Penalties of Misclassifying Employees as Independent Contractors

If you are a business owner hiring or contracting with other individuals to provide services, you must determine whether the individuals providing services are employees or independent contractors. 

The Department of Labor and IRS target businesses that use independent contractors. 

Thus it is critical that business owners correctly determine whether the workers providing services are employees or independent contractors.


Determining Whether Employee or Independent Contractor

In determining whether the individual providing service is an employee or an independent contractor, the factors of degree of control and independence must be considered.

Common Law Rules dictate that the degree of control and independence fall into three categories:

  1. Behavioral: Does the business control or have the right to control what the worker does and how the worker does his or her job?
  2. Financial: Are the business aspects of the worker’s job controlled by the payer? This includes factors such as how the worker is paid, whether expenses are reimbursed, who provides tools and supplies, etc.
  3. Type of Relationship: Are there written contracts or employee type benefits (i.e. pension plan, insurance, vacation pay, etc.)? Is there a written Independent Contractor Agreement in place? 

Business owners must weigh all these factors when determining whether a worker is an employee or independent contractor. It’s important to note that there is no “magic” or set number of factors that make the worker an employee or an independent contractor, and no one factor stands alone in making this determination. 

The key is to look at the entire relationship, consider the degree or extent of the right to direct, and control and consider all of the factors in coming up with the determination. 

 

Form SS-8

If it is still unclear whether a worker is an employee or an independent contractor, business owners or the worker may file Form SS-8 Determination of Worker Status for Purposes of Federal Employment Taxes and Income Tax Withholding with the IRS. The IRS will review the facts and officially determine the worker’s status. Please note that this application may take at least six months to get a determination. 

 

Differences Between the Two For Employers

According to the IRS, the difference between to the two is that for employees, employers “must withhold income taxes, withhold and pay Social Security and Medicare taxes, and pay unemployment tax on wages paid.” However, this does not necessarily apply to independent contractors.  

 

Benefits of Independent Contractors

Independent Contractor Agreement is perfect for companies or businesses that are looking to hiring an independent contractor on a temporary basis. Hiring an independent contractor is a great way for start-up businesses to acquire a specialized talent that is needed for a temporary assignment. 

Generally, paying an independent contractor means no wage withholding, no employment taxes, no unemployment insurance, no workers’ compensation, and no liability for pensions and fringe benefits. As you can see, there are many clear and tangible benefits of labeling a worker as an independent contractor.

 

Penalties for Misclassifying Workers

When you look art the advantages of using independent contractors and the vague issue of which workers are considered employees, it is no surprise that some businesses push the envelope.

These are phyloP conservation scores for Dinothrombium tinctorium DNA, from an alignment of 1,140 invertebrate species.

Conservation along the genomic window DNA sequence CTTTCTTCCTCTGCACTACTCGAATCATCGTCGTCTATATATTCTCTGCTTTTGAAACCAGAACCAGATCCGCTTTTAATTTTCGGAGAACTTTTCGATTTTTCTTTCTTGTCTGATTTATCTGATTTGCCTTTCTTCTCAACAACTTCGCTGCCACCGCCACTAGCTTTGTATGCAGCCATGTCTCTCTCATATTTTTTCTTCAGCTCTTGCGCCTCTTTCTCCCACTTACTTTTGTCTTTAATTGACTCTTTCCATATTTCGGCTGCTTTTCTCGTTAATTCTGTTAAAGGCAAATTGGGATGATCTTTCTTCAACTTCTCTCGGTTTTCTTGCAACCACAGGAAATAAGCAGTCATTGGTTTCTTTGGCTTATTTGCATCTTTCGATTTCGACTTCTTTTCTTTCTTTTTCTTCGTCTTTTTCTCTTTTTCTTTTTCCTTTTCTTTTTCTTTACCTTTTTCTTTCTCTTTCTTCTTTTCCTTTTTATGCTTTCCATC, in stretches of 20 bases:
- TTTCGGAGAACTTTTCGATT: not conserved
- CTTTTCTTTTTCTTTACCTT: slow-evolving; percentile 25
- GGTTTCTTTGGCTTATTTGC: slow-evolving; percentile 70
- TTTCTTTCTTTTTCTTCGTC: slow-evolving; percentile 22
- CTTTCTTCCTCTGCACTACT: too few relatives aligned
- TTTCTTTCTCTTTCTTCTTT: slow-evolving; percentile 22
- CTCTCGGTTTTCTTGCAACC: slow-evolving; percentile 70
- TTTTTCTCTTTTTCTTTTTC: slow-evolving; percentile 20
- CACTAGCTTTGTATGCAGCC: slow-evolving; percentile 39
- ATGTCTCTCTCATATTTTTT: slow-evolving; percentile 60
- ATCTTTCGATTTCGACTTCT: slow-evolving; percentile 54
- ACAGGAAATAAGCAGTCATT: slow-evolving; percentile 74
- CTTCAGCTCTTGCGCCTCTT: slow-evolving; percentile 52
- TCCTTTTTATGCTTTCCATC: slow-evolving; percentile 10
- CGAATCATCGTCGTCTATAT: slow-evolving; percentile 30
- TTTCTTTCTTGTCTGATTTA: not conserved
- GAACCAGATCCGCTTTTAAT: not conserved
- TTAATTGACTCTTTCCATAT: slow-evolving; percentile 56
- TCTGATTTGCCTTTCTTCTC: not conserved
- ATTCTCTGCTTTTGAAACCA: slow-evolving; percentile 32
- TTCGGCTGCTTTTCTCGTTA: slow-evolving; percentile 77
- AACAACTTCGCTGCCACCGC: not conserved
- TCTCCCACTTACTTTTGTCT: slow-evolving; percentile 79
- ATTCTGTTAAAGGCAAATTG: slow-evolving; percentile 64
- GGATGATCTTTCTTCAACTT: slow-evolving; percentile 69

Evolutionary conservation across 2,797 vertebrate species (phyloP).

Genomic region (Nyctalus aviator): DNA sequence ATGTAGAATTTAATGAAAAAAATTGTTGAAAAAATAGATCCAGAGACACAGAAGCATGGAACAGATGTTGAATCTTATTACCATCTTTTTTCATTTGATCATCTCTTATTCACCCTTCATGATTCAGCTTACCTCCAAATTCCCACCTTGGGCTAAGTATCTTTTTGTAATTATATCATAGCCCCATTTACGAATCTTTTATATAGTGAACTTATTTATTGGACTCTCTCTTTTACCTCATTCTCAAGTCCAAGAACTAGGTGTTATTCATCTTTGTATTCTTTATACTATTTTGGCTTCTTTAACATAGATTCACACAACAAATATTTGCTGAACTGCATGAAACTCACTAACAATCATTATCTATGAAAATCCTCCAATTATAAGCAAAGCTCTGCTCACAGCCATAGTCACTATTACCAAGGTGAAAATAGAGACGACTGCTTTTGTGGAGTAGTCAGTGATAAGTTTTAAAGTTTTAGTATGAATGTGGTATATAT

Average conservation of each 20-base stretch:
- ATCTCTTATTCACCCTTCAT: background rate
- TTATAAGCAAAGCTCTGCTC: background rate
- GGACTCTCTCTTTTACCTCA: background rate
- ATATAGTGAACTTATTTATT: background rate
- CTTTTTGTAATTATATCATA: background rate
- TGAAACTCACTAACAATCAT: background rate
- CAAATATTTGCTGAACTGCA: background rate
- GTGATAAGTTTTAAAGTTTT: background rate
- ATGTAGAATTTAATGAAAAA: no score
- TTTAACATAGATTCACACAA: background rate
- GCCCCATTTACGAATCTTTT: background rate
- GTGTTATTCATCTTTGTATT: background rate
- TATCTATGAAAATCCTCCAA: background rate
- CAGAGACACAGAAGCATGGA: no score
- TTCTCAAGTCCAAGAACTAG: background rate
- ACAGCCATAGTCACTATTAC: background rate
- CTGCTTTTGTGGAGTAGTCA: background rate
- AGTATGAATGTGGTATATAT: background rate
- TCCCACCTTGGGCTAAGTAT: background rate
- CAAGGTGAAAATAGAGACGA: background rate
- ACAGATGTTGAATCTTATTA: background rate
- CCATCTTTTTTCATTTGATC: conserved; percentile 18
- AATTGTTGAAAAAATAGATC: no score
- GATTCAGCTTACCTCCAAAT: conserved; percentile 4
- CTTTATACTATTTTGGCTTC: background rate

With tax revenues in California suffering, California’s Labor and Workforce Development Agency have created strict enforcements of the classification of independent contractors. 

In 2011, California passed SB 459 increasing the penalties for misclassifying workers:

  • California’s Labor and Workforce Development Agency can fine you for “willfully misclassifying” an employee from $5,000 to $15,000 per violation.
  • The penalty goes up to $25,000 per violation if you commit a “pattern and practice” of “willfully misclassifying” workers. Willful misclassification means avoiding employee status for an individual “by voluntarily and knowingly misclassifying that individual as an independent contractor.” 
  • There’s joint and several liability for consultants (not including lawyers) who advise employers on such independent contractor engagements.
  • It’s unlawful to charge misclassified independent contractors any fee or take deductions from the compensation paid to them. Companies cannot deduct fees for goods, materials, space rental, services, government licenses, repairs, etc. provided to contractors who are reclassified.

These penalties are in addition to existing penalties, interest and taxes for misclassifying employees. Further, if a business has willfully misclassified an independent contractor, a prominent public notice must be posted for one year on a website or worksite reciting the misclassification.

 

How to Protect Yourself from Misclassifying Workers

While there are no sure ways to classify workers as employees or independent contractors, there are reasonable steps you may take to avoid possible penalties for misclassifying workers.

 

1. Talk to a business attorney for specific legal advice. 

While every case is fact-dependent as do the circumstances of individual businesses, you are advised to talk to a business attorney for specific legal advice.


2. Create a written Independent Contractor Agreement for your workers

Independent Contractor Agreement is perfect for companies or businesses that are looking to hiring an independent contractor on a temporary basis. Hiring an independent contractor is a great way for start-up businesses to acquire a specialized talent that is needed for a temporary assignment. 

Start an Independent Contractor Agreement here.


Sam Mollaei, Esq. from Mollaei Law can be reached @ (818) 925-0002 or by visiting www.mollaeilaw.com